Muammar Gaddafi has been the military dictator of Libya for more than four decades. He is the longest-serving leader in both Africa and the Arab world.
He was born in a tent in the Libyan desert near Sirte in 1942. His parents were nomadic Bedouins who eked out a meager living through farming and animal herding. Muammar was their last child and only son.
During his early years, Gaddafi received instructions in the teachings of the Koran, the sacred book of Islam. From 1953 to 1955, he attended a Muslim elementary school at Sirte. He was a talented student and went on to receive higher education.
In 1963 he attended the University of Libya at Tripoli and studied geography. A devout Muslim and ardent Arab nationalist, he progressed to the Libyan military academy at Benghazi and graduated in 1965. Thereafter, he rose steadily through the ranks.
On 1 September 1969, Gaddafi, with a small group of fellow army officers, staged a bloodless coup against Libya’s ruler, King Idris. The militants abolished the monarchy and proclaimed the new Libyan Arab Republic. Gaddafi assumed the title of Colonel.
Gaddafi soon began implementing his long-dreamed plans for Libya by nationalizing all foreign banks and oil companies and insisting on closing down all European military bases. In 1970, he seized the private assets of Libya’s Italian and Jewish residents and drove them from the country.
He published his “Green Book” of political philosophy between 1976 and 1979, and following its guidelines, Gaddafi set Libya on a path to “Islamic socialism” while ruthlessly suppressing dissent wherever he found it.
Through the years, Gaddafi supported a wide variety of terrorist groups and regimes including: Iran, Iraq, Syria, Uganda, the Palestine Liberation Organization and its sub-groups, as well as the Irish Republican Army.
In 1981, after Gaddafi talked about assassinating American president Ronald Reagan, Reagan dubbed Gaddafi the “mad dog of the Middle East”. In 1984, Gaddafi started plotting terrorist acts against the United States. During a bombing in a Berlin nightclub, two American soldiers were killed.
In April 1986, the United States carried out “surgical strikes” against Libya, bombing air defenses, three army bases, and airfields in Tripoli and Benghazi. Gaddafi’s adopted daughter and a few dozen military officers were killed.
The 1988 bombing of a Pan Am passenger airplane over Lockerbie, Scotland, was blamed on Libyan terrorists. The event led to international sanctions on Libya throughout the 1990s. Libya took responsibility for the bombings in 2003, easing the sanctions and leading to better relations, temporarily, with the West.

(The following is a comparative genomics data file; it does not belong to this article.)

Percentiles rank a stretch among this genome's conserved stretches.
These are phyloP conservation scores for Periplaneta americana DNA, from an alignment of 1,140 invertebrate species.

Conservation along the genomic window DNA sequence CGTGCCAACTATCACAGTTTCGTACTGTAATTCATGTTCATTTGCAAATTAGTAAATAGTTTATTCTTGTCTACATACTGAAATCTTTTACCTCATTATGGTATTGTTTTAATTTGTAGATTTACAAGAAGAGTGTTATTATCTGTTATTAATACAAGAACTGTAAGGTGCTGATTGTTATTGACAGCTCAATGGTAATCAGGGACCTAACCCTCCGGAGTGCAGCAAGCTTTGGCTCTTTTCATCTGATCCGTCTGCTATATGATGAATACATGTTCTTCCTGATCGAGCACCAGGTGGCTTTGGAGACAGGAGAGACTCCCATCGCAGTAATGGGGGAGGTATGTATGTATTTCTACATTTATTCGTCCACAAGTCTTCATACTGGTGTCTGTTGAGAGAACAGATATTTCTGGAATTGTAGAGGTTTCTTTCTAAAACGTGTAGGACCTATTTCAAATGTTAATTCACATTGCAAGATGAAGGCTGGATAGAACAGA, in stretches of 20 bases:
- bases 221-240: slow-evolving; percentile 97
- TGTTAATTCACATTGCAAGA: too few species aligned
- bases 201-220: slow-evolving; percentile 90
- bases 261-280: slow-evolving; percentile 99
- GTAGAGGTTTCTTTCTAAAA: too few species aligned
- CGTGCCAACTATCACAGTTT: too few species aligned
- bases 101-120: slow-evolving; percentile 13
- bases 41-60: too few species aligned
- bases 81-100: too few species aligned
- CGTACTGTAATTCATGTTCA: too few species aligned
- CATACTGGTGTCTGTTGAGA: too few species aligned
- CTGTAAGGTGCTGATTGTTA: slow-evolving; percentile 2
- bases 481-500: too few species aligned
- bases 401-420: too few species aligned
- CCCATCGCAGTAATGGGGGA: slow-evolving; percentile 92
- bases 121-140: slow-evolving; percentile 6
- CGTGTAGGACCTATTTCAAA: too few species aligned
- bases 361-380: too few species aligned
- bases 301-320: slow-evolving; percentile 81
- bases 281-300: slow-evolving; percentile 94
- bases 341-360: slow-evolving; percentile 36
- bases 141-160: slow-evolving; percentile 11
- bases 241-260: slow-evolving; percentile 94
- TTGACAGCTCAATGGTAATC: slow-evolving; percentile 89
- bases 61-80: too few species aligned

In 2009, Colonel Gaddafi addressed the United Nations General Assembly in New York. During his 90 minute speech, he tore up a copy of the UN charter, accused the Security Council of being a terrorist body similar to al-Qaeda, and demanded that $7.7 trillion in compensation be paid to Africa by its past colonial rulers.
Until recently, Muammar Gaddafi has remained firmly in power and has built a reputation as a shrewd, if eccentric, military dictator. He is famous for his all-female contingent of bodyguards, the Amazonians, for his colorful, outlandish outfits, and for his habit of receiving visitors in a Bedouin-style tent.
In the early months of 2011, Libyan citizens staged mass protests against Gaddafi’s leadership. Government troops responded to the demonstrations with brutal assaults and mass killings. When Gaddafi issued dire threats of worse retribution to follow, a group of Western countries and the Arab nation of Dubai attacked Libyan air defenses and established a “no-fly zone” over the country, in an effort to protect the poorly-armed citizens against Gaddafi’s air attacks.
At present, the future of Libya and Colonel Gaddafi hinges on the outcome of the civil rebellion. Even if the rebels succeed in conquering the country, will they be able to maintain their position once the support of their foreign allies is withdrawn?
Muammar Gaddafi is an experienced, ruthless military leader. He has surrounded himself with a core group of fierce, loyal warriors, whose number is supplemented by hired African mercenaries.
The outcome of the present conflict is uncertain, and may not be evident for some time.
Even though “the mad dog of the Middle East” continues to broadcast optimistic proclamations of ultimate victory, he must wonder, in private, if he is finally facing the end of his forty-year reign of terror.